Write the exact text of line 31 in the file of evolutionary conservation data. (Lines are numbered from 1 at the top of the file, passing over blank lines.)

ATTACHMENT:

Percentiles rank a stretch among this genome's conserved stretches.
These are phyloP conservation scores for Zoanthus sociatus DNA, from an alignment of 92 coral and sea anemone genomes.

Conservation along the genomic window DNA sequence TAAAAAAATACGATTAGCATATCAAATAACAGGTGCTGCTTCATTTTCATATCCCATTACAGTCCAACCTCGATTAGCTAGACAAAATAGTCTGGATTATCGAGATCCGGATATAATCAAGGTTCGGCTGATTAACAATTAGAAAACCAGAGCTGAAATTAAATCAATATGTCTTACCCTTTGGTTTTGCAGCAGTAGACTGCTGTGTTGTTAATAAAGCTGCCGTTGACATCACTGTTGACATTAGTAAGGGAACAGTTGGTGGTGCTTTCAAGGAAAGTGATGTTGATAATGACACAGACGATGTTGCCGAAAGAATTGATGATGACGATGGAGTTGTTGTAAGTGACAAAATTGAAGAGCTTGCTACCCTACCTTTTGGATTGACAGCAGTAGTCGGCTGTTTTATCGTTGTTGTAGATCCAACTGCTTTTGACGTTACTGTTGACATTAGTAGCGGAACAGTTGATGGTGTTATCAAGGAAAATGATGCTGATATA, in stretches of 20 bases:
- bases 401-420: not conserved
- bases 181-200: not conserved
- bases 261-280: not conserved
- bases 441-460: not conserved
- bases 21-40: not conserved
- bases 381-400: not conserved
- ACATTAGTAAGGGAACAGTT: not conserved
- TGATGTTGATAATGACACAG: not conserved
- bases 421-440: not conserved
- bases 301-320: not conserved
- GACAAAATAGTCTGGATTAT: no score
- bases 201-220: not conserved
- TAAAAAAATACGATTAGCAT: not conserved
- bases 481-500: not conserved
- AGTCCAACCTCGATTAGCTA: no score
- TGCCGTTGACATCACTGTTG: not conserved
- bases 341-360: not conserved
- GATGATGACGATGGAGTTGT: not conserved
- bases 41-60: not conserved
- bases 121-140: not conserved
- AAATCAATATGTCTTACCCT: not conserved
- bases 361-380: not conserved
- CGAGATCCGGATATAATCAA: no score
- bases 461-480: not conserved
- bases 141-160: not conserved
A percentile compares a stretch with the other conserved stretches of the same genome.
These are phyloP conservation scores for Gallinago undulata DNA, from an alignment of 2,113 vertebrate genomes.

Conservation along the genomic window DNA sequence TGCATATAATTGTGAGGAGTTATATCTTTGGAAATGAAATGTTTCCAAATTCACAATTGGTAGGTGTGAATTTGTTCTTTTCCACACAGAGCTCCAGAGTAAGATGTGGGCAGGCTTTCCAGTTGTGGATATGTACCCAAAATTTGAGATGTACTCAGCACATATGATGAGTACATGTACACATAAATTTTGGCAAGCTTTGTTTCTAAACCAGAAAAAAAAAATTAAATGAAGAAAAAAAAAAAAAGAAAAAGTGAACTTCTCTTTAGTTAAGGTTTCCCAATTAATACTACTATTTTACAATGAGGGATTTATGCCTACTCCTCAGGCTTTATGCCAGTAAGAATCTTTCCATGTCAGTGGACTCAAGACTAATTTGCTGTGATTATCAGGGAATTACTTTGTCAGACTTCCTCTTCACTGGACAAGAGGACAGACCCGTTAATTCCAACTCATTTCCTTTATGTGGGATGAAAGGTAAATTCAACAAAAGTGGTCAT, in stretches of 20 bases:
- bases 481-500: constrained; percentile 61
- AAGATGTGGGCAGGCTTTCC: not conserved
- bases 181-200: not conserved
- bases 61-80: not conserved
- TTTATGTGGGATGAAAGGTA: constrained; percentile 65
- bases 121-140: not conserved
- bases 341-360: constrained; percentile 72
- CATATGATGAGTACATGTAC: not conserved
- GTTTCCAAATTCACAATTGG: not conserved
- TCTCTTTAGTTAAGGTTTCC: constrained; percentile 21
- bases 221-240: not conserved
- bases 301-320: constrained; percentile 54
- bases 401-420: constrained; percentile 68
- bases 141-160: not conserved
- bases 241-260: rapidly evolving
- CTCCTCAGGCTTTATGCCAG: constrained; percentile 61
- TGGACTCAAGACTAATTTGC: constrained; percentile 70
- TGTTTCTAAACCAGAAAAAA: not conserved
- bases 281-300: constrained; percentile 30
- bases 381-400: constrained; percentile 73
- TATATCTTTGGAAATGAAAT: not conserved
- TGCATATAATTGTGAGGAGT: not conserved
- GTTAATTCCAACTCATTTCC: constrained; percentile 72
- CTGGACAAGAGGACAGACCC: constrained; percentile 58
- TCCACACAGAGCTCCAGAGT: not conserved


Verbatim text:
Conservation along the genomic window DNA sequence TGCATATAATTGTGAGGAGTTATATCTTTGGAAATGAAATGTTTCCAAATTCACAATTGGTAGGTGTGAATTTGTTCTTTTCCACACAGAGCTCCAGAGTAAGATGTGGGCAGGCTTTCCAGTTGTGGATATGTACCCAAAATTTGAGATGTACTCAGCACATATGATGAGTACATGTACACATAAATTTTGGCAAGCTTTGTTTCTAAACCAGAAAAAAAAAATTAAATGAAGAAAAAAAAAAAAAGAAAAAGTGAACTTCTCTTTAGTTAAGGTTTCCCAATTAATACTACTATTTTACAATGAGGGATTTATGCCTACTCCTCAGGCTTTATGCCAGTAAGAATCTTTCCATGTCAGTGGACTCAAGACTAATTTGCTGTGATTATCAGGGAATTACTTTGTCAGACTTCCTCTTCACTGGACAAGAGGACAGACCCGTTAATTCCAACTCATTTCCTTTATGTGGGATGAAAGGTAAATTCAACAAAAGTGGTCAT, in stretches of 20 bases: